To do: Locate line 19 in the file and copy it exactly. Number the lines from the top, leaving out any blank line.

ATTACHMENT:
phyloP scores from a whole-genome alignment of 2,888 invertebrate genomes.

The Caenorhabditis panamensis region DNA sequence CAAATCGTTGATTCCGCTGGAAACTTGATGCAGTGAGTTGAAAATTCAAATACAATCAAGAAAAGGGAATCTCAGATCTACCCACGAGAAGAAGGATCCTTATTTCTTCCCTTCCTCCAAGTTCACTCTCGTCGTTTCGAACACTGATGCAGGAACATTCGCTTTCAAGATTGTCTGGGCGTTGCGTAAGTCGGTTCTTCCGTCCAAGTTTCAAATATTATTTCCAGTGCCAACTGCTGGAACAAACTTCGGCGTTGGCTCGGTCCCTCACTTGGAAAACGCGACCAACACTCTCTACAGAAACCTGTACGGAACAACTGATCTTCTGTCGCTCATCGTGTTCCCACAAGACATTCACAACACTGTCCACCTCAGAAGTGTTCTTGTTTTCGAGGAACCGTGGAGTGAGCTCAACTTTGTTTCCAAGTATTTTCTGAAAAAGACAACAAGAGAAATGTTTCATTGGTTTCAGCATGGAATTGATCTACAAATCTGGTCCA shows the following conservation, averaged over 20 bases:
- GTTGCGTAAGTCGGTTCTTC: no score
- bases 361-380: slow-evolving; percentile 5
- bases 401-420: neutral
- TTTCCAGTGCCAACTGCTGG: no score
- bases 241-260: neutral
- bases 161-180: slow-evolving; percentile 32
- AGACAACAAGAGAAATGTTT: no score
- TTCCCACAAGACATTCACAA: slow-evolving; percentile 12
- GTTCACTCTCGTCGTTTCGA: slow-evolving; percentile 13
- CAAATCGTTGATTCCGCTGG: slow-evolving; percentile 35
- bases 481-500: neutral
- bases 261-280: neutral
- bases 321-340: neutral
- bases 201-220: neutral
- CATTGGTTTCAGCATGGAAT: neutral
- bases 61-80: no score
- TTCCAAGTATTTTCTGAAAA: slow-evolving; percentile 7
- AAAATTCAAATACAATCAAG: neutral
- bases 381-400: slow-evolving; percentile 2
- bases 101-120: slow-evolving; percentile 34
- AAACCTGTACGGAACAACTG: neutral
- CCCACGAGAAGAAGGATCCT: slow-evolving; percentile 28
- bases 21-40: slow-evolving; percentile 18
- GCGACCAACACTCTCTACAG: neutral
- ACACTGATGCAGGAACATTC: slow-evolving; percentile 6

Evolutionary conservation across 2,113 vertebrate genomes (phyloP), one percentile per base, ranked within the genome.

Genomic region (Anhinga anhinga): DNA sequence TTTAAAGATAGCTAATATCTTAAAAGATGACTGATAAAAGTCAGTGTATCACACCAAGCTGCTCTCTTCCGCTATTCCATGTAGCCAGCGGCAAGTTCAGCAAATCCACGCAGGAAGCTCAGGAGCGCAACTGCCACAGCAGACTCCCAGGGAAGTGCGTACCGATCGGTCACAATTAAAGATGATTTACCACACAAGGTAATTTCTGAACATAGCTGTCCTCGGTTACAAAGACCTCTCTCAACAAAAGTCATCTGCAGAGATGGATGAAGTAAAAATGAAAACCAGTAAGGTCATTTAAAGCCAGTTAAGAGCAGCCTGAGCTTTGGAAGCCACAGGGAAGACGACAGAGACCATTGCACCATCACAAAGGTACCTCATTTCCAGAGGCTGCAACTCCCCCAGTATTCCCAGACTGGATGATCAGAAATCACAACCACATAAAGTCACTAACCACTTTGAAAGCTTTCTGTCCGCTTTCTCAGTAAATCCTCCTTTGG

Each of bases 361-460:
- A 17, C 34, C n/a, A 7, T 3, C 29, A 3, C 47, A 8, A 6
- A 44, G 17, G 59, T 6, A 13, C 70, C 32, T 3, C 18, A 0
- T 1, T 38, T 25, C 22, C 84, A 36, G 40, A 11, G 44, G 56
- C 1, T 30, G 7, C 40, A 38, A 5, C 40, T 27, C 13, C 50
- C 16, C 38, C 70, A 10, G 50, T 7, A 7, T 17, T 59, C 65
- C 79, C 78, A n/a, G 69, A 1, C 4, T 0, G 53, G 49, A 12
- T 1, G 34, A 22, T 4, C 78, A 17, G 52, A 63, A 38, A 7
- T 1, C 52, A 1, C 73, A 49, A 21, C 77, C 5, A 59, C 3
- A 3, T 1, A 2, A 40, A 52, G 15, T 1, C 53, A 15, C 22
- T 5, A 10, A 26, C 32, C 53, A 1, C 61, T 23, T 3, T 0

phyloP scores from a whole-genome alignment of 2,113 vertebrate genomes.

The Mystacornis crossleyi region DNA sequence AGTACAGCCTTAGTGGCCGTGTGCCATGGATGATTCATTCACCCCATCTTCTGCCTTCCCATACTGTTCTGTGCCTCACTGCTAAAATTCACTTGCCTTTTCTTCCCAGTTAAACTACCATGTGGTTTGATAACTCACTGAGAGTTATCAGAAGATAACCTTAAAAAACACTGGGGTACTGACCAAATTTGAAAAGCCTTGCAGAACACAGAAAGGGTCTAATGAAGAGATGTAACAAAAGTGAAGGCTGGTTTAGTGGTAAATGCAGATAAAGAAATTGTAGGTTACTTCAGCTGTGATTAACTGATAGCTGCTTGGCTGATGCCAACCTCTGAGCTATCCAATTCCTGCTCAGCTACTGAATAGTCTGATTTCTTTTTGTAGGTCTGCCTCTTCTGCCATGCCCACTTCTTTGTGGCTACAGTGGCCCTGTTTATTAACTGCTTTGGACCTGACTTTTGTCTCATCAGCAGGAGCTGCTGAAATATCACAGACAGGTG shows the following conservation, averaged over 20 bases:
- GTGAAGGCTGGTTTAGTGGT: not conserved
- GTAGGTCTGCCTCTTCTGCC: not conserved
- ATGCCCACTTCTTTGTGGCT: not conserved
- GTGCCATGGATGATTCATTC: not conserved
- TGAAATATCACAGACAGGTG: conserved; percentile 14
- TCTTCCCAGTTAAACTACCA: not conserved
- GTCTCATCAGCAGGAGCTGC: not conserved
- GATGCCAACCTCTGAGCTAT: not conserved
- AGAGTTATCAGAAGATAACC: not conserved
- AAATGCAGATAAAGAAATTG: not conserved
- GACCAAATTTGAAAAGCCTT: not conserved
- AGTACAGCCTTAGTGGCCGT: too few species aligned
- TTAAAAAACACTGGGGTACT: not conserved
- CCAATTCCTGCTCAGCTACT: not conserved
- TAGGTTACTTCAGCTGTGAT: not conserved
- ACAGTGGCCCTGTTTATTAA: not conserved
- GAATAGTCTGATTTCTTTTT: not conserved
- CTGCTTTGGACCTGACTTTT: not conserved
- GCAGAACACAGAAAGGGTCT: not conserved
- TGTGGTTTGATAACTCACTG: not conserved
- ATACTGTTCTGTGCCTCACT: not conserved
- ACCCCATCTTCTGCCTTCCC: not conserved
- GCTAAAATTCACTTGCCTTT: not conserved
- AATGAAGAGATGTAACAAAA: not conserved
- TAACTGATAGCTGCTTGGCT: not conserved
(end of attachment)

- TTCCAAGTATTTTCTGAAAA: slow-evolving; percentile 7